I like to think that I'm a fairly empathetic person, but as someone who is free from disability, I find it hard to imagine all of the obstacles that those with some form of physical or mental impediment face.
I might moan and groan on a Monday morning when the weekend's activities catch up with me, but I'm still able to get out of bed with relative ease. I can dress and feed myself without waiting for someone else to come and help me, and when I need to travel I can just get in my car and drive, hop onto a bus, or catch a train without worrying about ramps or finding a place to sit. And if I'm honest, I take all of this for granted.
I also take for granted that it's not my responsibility to help anyone else do all of the above, or deal with the other myriad of problems which come from living with a disability. But millions of people across the UK face these issues every day, and they manage to do so with a grace I'm honestly not sure that I could muster.
Now, it's not my place to get political but with the move from Disability Living Allowance (DLA) to the Personal Independence Payment (PIP) programme seeing as many as 900 people with disabilities, or their carers, losing their subsidised vehicles a week, it's hard not to worry and wonder about how all these people's lives are being affected.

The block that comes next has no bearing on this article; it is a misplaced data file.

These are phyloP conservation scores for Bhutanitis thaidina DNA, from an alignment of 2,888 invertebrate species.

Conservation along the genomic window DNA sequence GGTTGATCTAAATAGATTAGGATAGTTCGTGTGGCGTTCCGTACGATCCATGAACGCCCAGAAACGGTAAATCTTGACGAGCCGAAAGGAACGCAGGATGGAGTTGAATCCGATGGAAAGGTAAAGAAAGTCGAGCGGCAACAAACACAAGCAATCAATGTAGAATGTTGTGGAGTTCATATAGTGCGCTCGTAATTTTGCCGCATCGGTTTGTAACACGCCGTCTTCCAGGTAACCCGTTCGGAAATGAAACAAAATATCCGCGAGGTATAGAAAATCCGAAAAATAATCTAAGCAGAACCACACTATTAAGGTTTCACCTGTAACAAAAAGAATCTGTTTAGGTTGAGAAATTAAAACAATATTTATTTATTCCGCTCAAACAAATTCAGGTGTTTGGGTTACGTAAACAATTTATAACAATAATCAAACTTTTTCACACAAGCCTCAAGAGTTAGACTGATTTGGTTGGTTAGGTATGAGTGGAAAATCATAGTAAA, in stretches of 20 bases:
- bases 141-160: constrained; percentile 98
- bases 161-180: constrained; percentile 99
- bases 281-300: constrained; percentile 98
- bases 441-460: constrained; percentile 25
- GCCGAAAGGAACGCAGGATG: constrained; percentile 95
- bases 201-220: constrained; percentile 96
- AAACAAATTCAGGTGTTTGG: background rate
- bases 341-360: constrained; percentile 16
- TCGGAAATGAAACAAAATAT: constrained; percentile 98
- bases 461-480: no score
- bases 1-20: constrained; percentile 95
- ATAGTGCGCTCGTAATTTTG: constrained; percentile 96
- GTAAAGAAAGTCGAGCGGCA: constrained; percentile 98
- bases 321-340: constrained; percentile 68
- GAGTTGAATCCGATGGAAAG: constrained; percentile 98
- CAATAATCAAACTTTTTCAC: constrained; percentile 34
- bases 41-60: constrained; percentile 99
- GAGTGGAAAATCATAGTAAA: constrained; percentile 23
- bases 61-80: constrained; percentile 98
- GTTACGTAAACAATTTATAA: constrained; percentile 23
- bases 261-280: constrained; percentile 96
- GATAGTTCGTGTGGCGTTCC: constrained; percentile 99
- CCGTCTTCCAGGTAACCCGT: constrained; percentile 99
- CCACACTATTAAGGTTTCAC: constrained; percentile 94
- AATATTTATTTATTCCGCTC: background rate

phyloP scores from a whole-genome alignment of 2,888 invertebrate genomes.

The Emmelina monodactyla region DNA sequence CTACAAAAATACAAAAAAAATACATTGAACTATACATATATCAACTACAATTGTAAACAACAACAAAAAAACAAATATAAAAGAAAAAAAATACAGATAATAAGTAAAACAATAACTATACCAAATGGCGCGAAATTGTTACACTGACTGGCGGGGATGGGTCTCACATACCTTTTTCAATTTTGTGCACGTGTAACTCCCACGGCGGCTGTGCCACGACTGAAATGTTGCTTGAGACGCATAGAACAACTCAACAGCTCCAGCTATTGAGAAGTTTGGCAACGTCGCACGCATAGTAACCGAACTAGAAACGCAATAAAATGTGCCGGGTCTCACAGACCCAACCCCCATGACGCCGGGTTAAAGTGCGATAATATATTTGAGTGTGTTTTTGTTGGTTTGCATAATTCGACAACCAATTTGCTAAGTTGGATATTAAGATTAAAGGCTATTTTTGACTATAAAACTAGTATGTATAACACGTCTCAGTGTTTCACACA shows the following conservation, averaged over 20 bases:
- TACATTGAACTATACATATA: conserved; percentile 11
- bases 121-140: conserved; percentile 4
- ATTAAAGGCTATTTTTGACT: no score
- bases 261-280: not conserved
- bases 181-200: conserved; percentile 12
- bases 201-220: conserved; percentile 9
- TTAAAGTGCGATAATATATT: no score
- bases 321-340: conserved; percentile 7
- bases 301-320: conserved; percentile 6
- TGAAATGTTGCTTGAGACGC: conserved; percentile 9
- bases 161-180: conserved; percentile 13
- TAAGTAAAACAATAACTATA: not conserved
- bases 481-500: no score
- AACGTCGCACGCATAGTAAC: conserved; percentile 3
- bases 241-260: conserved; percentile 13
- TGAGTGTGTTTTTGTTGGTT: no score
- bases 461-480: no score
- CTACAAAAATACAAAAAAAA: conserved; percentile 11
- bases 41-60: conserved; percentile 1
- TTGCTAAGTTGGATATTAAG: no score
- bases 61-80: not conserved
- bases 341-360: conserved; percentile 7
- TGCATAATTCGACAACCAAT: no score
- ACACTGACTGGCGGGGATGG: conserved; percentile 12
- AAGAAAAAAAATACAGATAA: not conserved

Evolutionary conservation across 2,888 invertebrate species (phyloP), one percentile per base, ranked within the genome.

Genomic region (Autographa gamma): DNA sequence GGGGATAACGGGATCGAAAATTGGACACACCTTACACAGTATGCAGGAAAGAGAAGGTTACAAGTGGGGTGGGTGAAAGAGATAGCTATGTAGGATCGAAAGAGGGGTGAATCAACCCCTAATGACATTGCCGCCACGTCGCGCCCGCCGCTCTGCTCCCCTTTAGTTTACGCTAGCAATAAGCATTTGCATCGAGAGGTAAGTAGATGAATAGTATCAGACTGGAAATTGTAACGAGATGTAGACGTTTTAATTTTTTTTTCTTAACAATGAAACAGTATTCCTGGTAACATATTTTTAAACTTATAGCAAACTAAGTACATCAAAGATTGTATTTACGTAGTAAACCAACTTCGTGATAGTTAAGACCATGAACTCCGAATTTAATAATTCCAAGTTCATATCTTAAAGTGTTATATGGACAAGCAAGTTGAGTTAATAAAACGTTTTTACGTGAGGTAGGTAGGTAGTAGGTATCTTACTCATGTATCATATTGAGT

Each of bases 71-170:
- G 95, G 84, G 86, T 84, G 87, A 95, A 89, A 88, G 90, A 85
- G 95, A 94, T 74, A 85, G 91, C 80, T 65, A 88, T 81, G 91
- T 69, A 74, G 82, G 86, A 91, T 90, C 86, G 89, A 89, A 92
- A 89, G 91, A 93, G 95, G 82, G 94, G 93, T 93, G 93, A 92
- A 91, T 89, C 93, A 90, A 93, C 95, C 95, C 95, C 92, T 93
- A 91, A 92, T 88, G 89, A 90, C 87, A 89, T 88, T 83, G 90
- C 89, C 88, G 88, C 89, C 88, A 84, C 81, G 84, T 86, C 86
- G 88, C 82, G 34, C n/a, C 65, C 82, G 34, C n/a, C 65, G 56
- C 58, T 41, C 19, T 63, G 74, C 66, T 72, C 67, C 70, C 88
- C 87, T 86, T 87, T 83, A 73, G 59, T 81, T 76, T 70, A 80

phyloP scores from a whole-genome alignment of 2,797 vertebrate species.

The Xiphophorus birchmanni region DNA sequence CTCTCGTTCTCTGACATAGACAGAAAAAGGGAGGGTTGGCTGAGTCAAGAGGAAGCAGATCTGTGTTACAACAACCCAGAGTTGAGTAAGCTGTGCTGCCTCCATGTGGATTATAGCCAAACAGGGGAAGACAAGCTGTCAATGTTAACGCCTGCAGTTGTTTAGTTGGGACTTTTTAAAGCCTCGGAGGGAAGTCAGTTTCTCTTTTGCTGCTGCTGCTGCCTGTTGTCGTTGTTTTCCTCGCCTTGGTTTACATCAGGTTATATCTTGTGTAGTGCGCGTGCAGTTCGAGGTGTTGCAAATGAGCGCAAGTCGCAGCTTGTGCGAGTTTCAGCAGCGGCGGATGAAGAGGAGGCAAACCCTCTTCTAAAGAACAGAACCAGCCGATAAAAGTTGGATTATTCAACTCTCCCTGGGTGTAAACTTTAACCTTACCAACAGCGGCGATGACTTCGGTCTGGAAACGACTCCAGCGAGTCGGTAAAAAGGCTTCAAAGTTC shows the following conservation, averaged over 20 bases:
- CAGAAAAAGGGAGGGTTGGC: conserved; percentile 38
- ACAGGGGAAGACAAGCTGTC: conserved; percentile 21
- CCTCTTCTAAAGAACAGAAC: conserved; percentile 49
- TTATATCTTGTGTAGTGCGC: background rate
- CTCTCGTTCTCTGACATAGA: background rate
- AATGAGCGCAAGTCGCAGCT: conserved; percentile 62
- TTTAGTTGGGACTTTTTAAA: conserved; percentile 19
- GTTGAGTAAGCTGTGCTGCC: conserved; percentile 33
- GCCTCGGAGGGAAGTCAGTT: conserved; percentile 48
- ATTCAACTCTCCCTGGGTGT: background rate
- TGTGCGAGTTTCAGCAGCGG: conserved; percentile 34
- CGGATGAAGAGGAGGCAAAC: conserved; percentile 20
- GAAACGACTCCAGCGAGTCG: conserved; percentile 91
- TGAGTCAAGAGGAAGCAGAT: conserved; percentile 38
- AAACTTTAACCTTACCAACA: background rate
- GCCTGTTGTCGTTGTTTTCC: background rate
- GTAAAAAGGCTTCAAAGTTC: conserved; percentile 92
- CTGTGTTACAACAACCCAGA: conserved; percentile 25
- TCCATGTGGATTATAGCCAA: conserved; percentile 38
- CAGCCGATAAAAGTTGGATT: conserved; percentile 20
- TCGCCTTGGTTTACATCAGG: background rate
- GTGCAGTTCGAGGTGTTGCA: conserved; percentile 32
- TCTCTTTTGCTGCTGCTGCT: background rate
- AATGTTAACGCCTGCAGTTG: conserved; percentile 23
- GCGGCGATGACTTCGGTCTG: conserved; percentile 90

Some will be able to afford vehicles of their own, but it's really a very small number, so what will all of the others do? Public transport will sometimes be an option, but many will face a life of vastly reduced freedom. A thought which saddens me greatly, and why the work of MASIS is so important.
The Mobility Support and Information Service is probably one of the most important charities you've never heard of! Their aim is to help those with disabilities or long-term health conditions to enjoy life to the full, through enhancing mobility and removing the obstacles which may otherwise prevent them from leaving their homes. In joining forces with selected partners, this year MASIS have embarked on a programme to help those who have lost their subsidised vehicles hire brand new cars at preferential rates unavailable to the wider public.
19% of the UK's population is registered as having some form of disability. Thousands more care for someone who is disabled. I think there is enough to deal with without the added distress that being housebound could bring. Sometimes the psychological and practical aspects of a health problem can be almost as draining as the physical manifestations. Not being able to attend hospital appointments, not being able to see friends, or even to pop to the shops for a litre of milk when the fridge is unexpectedly empty must be very frustrating.
As I said earlier, I'm not here to get political; there's already more than enough of that flying around. But in my view, those of us who are able, should all do our bit to help those who are less well off. And that's why we support MASIS.Suggest a correction